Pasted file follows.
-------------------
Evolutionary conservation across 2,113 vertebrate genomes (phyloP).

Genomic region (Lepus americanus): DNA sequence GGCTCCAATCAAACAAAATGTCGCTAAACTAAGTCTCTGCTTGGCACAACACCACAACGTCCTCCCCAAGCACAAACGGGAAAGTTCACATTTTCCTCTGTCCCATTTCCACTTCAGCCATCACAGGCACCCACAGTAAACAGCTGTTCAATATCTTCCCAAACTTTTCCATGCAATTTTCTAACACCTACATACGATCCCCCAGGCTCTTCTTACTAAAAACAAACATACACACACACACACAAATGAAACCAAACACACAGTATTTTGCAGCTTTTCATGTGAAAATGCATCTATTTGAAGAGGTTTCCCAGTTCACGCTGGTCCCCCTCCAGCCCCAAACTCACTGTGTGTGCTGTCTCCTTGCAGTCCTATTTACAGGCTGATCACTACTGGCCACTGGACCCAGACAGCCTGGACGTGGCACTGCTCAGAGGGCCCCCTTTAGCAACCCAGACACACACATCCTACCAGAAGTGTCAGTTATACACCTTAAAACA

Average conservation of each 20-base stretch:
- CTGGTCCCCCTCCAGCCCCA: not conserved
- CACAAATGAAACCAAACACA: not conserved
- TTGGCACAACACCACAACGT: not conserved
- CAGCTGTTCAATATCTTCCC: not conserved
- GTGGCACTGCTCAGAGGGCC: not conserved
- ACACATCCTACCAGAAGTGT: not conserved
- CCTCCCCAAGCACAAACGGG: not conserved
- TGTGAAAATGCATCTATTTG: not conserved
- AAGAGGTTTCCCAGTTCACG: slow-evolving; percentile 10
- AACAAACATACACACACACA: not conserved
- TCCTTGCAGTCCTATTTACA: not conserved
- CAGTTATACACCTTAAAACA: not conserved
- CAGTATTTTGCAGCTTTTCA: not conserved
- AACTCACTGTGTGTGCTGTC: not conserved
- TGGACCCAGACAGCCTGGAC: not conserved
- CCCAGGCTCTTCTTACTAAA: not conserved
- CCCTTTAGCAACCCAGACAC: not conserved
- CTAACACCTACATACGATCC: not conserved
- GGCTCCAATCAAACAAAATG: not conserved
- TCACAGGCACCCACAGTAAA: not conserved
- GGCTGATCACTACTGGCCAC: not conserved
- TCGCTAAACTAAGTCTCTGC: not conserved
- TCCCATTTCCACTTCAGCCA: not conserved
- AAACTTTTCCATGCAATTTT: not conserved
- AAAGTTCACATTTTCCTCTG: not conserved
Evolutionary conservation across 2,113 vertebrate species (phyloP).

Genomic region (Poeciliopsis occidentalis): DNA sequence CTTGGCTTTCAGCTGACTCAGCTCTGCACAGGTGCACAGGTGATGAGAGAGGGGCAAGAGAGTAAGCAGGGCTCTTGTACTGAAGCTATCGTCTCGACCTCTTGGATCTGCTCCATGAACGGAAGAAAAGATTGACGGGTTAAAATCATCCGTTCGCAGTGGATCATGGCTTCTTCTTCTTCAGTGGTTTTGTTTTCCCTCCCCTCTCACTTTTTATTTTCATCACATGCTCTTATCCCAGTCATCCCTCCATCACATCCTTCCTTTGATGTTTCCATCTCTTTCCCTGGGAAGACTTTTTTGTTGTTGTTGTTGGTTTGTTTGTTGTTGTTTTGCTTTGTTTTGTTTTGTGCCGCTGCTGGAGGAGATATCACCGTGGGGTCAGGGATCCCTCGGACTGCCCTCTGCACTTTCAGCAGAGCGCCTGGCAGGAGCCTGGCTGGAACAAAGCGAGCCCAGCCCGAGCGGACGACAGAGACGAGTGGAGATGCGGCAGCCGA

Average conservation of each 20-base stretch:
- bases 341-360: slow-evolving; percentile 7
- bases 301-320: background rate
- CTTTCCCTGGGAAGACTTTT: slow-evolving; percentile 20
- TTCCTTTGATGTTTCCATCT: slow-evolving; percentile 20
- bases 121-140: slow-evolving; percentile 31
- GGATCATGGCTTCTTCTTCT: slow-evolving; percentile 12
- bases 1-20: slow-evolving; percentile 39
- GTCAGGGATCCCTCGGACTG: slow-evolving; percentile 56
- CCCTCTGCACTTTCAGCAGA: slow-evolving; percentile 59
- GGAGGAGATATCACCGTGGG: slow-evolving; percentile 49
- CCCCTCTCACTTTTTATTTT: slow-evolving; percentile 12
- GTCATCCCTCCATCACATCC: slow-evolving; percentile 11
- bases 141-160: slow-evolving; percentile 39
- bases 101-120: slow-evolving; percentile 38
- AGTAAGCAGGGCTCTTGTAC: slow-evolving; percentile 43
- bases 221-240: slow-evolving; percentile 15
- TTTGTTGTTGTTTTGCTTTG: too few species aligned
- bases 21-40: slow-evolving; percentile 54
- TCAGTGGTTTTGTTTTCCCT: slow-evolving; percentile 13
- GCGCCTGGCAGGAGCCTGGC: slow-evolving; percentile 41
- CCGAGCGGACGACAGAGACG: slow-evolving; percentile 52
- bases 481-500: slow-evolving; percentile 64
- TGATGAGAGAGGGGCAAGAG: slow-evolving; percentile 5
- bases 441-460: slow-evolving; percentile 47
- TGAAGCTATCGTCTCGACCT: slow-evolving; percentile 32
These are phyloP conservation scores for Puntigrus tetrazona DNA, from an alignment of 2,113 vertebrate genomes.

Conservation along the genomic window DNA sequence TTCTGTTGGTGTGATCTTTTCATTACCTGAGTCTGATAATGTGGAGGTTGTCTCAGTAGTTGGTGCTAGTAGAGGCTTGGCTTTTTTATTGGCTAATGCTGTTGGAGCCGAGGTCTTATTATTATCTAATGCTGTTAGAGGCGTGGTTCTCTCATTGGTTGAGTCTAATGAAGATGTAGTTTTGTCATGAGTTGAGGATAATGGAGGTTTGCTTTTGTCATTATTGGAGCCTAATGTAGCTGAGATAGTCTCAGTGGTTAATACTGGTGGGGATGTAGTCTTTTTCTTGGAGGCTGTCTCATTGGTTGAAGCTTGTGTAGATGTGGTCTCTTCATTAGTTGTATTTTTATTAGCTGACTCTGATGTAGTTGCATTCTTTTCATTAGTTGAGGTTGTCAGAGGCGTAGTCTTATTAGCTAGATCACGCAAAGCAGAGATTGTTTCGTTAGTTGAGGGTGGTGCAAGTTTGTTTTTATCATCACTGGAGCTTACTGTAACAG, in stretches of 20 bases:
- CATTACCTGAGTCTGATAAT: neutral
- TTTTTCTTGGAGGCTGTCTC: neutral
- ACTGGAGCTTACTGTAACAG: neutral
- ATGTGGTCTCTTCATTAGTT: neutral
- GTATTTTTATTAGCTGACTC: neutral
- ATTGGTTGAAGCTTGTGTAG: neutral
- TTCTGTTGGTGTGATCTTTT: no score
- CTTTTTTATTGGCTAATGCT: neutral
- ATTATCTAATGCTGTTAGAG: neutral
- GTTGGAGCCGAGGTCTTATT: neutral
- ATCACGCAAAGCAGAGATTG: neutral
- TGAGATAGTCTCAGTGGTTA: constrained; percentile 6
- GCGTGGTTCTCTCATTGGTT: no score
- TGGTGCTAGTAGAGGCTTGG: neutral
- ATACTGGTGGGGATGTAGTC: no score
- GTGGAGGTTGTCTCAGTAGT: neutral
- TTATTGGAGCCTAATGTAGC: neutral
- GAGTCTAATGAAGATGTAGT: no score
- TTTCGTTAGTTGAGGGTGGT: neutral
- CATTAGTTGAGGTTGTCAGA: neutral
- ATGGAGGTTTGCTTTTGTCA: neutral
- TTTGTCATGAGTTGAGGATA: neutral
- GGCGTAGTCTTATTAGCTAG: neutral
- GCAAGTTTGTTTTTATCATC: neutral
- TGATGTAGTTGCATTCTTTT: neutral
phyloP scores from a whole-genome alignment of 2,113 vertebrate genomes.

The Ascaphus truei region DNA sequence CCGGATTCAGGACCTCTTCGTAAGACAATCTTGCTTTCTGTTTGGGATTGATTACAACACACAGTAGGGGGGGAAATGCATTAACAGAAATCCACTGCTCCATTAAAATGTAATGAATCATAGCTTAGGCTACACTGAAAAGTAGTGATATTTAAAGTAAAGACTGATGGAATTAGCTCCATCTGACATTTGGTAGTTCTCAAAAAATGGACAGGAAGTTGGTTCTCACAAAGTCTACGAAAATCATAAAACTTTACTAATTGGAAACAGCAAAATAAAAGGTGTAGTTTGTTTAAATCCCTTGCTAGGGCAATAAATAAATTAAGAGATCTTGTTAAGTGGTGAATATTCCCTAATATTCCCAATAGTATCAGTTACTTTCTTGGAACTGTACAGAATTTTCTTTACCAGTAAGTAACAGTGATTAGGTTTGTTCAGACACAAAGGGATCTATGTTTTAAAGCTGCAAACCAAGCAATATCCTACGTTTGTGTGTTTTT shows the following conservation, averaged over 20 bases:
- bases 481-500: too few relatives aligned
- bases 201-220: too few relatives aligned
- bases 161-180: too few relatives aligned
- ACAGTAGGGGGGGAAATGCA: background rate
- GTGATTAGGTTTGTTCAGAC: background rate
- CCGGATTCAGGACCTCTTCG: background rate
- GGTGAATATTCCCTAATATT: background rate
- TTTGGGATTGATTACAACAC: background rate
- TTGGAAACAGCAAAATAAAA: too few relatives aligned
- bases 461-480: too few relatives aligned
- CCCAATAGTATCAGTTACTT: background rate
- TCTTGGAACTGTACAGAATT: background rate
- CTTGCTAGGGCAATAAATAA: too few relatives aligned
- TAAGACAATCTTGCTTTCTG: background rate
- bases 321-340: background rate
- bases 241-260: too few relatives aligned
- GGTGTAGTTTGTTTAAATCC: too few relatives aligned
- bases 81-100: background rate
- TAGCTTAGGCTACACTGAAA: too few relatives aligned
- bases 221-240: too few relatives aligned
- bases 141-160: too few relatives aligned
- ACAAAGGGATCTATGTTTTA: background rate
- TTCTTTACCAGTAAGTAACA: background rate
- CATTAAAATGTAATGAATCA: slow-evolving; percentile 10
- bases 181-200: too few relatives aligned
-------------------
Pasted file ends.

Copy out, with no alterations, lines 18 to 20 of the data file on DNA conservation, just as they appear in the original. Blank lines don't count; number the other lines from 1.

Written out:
- TGGACCCAGACAGCCTGGAC: not conserved
- CCCAGGCTCTTCTTACTAAA: not conserved
- CCCTTTAGCAACCCAGACAC: not conserved